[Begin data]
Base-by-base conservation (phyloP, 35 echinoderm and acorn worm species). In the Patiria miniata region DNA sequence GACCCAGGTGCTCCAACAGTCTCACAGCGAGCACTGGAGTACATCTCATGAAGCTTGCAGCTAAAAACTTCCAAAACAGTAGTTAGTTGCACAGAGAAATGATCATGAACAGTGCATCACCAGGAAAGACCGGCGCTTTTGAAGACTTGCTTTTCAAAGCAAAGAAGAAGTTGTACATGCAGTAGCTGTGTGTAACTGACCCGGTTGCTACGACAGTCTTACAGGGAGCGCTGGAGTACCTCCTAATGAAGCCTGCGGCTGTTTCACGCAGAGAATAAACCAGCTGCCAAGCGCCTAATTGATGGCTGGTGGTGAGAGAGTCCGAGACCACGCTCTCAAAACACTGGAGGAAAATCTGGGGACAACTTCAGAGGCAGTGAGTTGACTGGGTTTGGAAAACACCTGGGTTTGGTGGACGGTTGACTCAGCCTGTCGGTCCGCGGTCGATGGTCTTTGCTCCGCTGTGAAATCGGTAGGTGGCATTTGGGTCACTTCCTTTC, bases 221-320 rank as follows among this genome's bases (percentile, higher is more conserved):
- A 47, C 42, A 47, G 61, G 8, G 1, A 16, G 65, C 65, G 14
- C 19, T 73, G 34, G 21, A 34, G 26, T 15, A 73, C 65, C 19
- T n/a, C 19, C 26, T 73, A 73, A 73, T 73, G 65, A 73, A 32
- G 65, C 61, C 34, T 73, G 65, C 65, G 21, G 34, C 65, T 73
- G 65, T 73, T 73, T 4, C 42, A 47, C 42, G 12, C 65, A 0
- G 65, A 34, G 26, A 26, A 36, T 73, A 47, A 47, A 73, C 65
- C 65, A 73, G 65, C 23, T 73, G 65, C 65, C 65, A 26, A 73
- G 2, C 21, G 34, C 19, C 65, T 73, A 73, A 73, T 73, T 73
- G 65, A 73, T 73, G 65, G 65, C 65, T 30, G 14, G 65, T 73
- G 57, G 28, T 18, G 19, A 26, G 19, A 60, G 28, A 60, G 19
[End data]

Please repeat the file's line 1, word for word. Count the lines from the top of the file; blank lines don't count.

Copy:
Base-by-base conservation (phyloP, 35 echinoderm and acorn worm species). In the Patiria miniata region DNA sequence GACCCAGGTGCTCCAACAGTCTCACAGCGAGCACTGGAGTACATCTCATGAAGCTTGCAGCTAAAAACTTCCAAAACAGTAGTTAGTTGCACAGAGAAATGATCATGAACAGTGCATCACCAGGAAAGACCGGCGCTTTTGAAGACTTGCTTTTCAAAGCAAAGAAGAAGTTGTACATGCAGTAGCTGTGTGTAACTGACCCGGTTGCTACGACAGTCTTACAGGGAGCGCTGGAGTACCTCCTAATGAAGCCTGCGGCTGTTTCACGCAGAGAATAAACCAGCTGCCAAGCGCCTAATTGATGGCTGGTGGTGAGAGAGTCCGAGACCACGCTCTCAAAACACTGGAGGAAAATCTGGGGACAACTTCAGAGGCAGTGAGTTGACTGGGTTTGGAAAACACCTGGGTTTGGTGGACGGTTGACTCAGCCTGTCGGTCCGCGGTCGATGGTCTTTGCTCCGCTGTGAAATCGGTAGGTGGCATTTGGGTCACTTCCTTTC, bases 221-320 rank as follows among this genome's bases (percentile, higher is more conserved):